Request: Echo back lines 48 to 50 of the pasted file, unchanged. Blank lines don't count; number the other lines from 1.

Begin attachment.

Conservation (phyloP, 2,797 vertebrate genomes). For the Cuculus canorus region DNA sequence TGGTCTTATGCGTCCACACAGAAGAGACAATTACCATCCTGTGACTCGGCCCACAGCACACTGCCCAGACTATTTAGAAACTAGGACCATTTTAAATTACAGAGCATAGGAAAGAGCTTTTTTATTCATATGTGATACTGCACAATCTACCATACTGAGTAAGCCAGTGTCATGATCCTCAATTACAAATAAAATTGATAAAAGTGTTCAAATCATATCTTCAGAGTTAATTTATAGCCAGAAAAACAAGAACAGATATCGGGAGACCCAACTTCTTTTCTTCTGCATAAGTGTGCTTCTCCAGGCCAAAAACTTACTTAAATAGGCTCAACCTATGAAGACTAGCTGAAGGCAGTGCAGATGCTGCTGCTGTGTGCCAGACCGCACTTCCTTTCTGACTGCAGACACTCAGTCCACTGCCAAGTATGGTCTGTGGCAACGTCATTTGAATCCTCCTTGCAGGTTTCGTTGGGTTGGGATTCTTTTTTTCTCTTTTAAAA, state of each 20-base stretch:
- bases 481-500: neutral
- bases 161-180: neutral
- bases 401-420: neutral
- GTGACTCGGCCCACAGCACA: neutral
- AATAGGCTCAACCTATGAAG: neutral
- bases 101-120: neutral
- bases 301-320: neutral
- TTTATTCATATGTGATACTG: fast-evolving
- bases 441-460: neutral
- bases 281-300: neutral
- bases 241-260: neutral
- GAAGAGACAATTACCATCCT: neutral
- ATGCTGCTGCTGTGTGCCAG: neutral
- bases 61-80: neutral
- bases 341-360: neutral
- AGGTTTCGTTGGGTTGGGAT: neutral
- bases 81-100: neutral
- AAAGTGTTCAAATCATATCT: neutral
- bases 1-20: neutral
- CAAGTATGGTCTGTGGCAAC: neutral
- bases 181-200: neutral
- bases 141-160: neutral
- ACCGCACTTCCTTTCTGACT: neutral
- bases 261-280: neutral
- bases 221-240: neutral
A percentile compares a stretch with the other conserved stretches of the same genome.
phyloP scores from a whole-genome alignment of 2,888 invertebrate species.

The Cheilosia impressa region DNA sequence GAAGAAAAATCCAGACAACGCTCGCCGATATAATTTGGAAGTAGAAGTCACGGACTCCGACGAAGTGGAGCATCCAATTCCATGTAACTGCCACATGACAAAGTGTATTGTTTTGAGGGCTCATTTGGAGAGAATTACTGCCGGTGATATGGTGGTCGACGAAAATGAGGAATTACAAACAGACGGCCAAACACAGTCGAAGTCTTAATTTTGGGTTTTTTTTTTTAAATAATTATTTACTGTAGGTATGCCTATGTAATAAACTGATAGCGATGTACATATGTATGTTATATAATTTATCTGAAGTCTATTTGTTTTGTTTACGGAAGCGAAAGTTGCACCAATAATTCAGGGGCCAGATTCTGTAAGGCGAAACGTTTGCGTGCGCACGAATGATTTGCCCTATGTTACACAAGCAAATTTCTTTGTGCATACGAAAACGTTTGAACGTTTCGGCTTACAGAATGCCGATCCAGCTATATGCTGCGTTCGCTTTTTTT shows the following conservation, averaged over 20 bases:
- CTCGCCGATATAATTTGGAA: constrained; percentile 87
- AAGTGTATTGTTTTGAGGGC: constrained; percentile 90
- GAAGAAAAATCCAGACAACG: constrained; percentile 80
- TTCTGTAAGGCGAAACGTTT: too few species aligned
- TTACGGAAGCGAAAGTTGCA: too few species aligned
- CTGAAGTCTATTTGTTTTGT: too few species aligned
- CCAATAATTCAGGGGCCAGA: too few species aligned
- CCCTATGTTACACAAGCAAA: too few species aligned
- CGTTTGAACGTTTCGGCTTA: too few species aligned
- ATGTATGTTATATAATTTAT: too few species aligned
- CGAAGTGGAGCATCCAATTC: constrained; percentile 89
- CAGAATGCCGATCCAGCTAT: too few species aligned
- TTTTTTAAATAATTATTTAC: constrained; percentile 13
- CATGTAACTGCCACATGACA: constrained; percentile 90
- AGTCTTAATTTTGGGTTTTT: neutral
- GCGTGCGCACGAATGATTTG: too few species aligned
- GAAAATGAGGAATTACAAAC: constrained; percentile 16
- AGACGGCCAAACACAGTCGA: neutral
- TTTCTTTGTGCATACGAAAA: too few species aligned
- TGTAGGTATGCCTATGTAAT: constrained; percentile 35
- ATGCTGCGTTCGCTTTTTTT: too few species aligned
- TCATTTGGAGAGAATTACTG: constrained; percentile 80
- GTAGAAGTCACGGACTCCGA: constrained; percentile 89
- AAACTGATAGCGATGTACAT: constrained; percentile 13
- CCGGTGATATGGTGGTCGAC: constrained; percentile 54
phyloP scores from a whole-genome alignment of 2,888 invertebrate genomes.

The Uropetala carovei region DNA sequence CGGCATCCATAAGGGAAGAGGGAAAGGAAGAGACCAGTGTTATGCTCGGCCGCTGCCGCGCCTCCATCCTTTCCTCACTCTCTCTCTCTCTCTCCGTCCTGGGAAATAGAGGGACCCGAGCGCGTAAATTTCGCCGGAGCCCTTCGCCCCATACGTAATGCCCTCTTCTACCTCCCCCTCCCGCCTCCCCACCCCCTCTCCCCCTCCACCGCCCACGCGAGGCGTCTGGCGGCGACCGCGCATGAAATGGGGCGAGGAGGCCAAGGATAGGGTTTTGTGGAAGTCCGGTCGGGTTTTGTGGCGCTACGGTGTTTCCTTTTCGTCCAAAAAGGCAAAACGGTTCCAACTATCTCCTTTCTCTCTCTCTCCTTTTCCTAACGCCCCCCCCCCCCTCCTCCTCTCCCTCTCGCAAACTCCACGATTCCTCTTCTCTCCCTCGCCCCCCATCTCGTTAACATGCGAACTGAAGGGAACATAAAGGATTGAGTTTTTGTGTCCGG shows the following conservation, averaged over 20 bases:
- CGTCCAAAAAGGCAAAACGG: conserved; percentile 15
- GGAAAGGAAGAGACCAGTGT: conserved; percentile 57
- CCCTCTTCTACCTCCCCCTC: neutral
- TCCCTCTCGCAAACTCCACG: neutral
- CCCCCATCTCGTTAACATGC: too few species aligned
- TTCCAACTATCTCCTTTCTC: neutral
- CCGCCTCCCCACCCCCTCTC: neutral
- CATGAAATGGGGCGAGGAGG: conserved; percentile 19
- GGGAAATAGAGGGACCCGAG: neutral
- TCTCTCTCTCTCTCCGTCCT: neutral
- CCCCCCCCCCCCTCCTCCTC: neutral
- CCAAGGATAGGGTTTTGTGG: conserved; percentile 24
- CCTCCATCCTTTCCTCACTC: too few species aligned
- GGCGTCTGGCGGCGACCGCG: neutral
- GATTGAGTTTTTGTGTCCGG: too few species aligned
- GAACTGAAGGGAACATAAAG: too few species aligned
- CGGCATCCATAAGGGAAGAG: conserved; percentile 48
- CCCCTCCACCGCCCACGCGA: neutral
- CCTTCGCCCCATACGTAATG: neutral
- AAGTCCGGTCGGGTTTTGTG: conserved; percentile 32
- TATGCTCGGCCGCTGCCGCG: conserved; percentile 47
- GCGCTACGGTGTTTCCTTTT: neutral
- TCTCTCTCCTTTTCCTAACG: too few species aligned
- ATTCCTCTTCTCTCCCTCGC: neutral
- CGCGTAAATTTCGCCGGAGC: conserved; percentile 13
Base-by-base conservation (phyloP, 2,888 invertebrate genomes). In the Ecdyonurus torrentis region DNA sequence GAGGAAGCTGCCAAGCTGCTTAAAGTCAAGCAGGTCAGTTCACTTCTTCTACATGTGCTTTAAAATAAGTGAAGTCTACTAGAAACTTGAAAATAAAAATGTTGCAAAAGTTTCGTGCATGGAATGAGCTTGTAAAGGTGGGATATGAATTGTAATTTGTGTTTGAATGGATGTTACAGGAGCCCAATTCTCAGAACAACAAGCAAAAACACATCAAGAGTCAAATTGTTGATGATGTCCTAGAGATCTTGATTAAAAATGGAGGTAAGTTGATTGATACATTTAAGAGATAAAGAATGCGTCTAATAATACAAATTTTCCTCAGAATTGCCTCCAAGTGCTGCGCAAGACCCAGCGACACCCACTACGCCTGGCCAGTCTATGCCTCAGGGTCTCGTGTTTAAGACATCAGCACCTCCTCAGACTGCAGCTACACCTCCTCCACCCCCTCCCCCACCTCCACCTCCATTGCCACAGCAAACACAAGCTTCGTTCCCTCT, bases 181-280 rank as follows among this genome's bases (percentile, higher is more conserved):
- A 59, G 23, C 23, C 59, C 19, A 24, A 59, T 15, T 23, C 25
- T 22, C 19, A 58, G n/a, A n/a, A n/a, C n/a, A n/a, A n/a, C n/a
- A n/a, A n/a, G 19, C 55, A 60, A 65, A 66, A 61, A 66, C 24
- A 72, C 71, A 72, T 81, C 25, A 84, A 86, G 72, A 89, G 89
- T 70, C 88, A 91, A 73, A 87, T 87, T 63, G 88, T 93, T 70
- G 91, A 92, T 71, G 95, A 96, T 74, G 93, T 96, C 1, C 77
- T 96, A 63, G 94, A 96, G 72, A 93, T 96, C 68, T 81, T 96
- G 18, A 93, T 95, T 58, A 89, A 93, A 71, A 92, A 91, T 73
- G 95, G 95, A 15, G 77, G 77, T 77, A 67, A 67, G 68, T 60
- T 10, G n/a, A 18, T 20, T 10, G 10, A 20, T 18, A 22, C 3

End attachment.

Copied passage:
- TTTCTTTGTGCATACGAAAA: too few species aligned
- TGTAGGTATGCCTATGTAAT: constrained; percentile 35
- ATGCTGCGTTCGCTTTTTTT: too few species aligned